DNA

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DNA

n. scientifically, deoxyribonucleic acid, a chromonal double chain (the famous "double helix") in the nucleus of each living cell the combination of which determines each individual's hereditary characteristics. In law, the importance is the discovery that each person's DNA is different and is found in each living cell, so a hair, blood, skin or any part of the body can be used to identify and distinguish an individual from all other people. DNA testing can result in proof of one's involvement or lack of involvement in a crime scene. While recent DNA tests have proved a convicted killer on death row did not commit a crime and resulted in his release, current debate concerns whether DNA evidence is scientifically certain enough to be admitted in trials. The trend is strongly in favor of admission.

DNA

abbreviation for deoxyribonucleic acid, a chemical which is found in virtually every cell in the body and which carries genetic information. Except for identical twins, each person's DNA is unique. DNA profiling doesn't allow the examination of every single difference between people's DNA so the concentration will be on those aspects which are most likely to yield a difference. DNA can be extracted from any cells that contain a structure called the nucleus, for example, blood, semen, saliva or hair.

Mitochondrial DNA is inherited only from a person's mother. Brothers and sisters have the same mitochondrial DNA type as their mother. This feature of mitochondrial DNA can be used for body identification. The γ-chromosome is present only in men and is largely unchanged as it passes through the male line of a family. The usefulness of the technique in criminal matters is vastly enhanced by the extent to which it is possible to compare a sample with other individuals. To this end there is a National DNA Database maintained by the ASSOCIATION OF CHIEF POLICE OFFICERS and managed by the FORENSIC SCIENCE SERVICE. Techniques vary. There is a UK offence of DNA theft. It is also of assistance in paternity matters.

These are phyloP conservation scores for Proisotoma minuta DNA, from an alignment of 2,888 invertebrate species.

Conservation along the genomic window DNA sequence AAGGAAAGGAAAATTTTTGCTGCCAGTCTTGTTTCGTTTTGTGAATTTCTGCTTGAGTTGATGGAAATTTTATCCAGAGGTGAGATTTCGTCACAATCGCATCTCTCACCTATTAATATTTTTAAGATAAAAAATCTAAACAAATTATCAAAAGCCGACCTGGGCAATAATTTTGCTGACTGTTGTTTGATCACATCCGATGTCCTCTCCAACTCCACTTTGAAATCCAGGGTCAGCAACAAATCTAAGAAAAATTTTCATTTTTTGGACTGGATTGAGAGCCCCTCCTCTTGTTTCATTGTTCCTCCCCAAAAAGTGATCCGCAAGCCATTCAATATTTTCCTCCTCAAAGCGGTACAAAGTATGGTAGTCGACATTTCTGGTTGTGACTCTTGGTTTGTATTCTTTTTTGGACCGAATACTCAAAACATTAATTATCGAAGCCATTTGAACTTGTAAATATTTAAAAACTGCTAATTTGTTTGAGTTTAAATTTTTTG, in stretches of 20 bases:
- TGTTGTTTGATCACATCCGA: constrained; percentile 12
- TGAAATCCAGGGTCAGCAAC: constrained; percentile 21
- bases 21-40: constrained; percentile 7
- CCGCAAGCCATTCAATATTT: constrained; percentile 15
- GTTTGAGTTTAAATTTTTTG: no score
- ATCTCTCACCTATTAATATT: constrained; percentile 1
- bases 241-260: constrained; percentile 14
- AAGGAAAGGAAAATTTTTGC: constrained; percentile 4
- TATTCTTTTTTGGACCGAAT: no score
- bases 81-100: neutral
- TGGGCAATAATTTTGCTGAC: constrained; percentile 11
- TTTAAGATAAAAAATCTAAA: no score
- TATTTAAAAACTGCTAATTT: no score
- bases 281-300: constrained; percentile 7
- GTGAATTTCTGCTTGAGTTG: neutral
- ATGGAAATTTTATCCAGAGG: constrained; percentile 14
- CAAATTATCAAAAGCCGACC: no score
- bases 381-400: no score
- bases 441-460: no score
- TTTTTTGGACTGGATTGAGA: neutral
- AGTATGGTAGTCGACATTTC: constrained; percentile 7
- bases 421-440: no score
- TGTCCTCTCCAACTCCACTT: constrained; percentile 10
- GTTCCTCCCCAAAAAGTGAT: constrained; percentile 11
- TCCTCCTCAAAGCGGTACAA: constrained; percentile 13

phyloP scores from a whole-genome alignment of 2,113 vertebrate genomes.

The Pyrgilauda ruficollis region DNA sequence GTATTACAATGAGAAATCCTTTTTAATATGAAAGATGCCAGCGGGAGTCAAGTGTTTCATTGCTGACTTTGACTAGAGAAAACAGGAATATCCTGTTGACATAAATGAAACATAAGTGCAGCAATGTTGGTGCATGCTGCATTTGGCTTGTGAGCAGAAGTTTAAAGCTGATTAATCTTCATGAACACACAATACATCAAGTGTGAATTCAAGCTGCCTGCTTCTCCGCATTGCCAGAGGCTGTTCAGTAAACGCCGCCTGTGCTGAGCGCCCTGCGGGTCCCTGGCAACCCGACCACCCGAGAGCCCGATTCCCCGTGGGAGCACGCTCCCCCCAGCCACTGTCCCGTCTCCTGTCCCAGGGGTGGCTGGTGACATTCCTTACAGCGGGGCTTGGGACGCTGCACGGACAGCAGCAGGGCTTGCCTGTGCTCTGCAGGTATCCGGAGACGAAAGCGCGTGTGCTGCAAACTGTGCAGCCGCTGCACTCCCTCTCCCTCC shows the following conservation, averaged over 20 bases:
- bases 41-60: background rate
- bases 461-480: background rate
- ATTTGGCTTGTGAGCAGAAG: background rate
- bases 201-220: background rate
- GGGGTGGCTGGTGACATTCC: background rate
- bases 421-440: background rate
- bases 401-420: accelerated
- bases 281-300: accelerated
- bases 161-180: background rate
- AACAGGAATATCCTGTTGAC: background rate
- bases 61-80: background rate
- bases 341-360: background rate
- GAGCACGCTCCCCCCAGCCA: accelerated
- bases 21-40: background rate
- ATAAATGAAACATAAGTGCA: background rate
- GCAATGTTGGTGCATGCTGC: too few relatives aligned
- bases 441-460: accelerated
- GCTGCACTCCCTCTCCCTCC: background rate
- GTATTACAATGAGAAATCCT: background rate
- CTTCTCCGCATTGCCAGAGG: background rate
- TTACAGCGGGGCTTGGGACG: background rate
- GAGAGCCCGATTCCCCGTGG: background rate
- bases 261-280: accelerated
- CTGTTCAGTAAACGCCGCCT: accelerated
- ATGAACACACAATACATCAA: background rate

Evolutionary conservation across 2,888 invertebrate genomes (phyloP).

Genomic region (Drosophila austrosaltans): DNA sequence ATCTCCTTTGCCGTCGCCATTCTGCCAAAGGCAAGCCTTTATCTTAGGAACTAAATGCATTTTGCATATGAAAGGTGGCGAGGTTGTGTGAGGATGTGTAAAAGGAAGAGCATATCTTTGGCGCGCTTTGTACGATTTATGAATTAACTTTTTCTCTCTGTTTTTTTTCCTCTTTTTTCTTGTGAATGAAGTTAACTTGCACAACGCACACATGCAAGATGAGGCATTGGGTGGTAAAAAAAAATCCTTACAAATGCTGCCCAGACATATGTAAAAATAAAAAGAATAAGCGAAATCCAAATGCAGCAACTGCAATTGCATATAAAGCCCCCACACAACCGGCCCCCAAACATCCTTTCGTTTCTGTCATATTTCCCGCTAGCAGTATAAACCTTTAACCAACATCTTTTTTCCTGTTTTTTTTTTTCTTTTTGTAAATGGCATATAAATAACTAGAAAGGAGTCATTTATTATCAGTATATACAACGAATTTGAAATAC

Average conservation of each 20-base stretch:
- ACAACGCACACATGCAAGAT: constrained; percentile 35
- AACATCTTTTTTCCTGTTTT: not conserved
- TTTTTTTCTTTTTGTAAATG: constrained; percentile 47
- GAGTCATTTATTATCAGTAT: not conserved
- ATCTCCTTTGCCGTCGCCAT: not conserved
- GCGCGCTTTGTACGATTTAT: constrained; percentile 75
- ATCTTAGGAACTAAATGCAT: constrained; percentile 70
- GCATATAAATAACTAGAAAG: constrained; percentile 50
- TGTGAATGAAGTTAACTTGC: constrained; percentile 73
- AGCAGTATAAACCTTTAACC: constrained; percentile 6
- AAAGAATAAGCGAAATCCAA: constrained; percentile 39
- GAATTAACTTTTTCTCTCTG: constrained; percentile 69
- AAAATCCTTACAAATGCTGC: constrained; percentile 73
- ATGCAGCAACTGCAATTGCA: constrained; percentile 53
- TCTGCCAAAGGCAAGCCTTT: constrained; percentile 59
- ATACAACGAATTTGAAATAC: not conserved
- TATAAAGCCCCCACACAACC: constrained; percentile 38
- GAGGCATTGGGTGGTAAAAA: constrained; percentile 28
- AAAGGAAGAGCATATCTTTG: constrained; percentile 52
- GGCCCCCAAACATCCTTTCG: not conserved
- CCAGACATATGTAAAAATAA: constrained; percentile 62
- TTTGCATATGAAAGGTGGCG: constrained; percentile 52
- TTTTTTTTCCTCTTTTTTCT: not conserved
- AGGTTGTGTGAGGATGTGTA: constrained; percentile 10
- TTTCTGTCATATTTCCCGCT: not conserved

References in periodicals archive ?
In several cases naked DNA was employed successfully, but DNA-Liposome complexes or electroporation procedures have been also used (Spadafora).
We have considerable experience in using the identical naked DNA for big blood vessel blockages, so we feel very good about the safety, the best way to utilize it, and so forth.
More recent protocols show that naked DNA performs better in macaques and humans as part of a prime-boost regime [30].
The resulting in vivo production of the protein after naked DNA injection, can involve biosynthetic processing and post-translational modifications (i.e., native protein form) (3).
NAKED DNA If viral vectors are risky and nonviral vectors are difficult to develop, why not get rid of the carrier altogether?
"We thought we would [use] the naked DNA, without the viral vector," says study coauthor Sharon M.
Overall, the company has more than 400 issued or pending patents worldwide, with extensive coverage in the field of naked DNA gene delivery for DNA vaccination and gene-based protein delivery.
Vaccines based on this approach, often called naked DNA vaccines, have taken the first small steps into human trials against AIDS and cancer (SN: 2/17/96, p.
(San Diego; 858-646-1127) announced the issuance of United States Patent 6,228,844, which covers naked DNA delivery of Vascular Endothelial Growth Factor (VEGF) to the heart to promote the growth of blood vessels, called angiogenesis.
Whether naked DNA proves useful for vaccines will depend on whether it can be produced in large quantities and whether it has a good safety record, Ulmer adds.
(San Diego, CA; 858-646-1100) announced the issuance of United States Patent 6,214,804, which expands the company's broad ownership of naked DNA gene delivery technologies by including administration of naked DNA into any tissue for the purpose of inducing an immune response.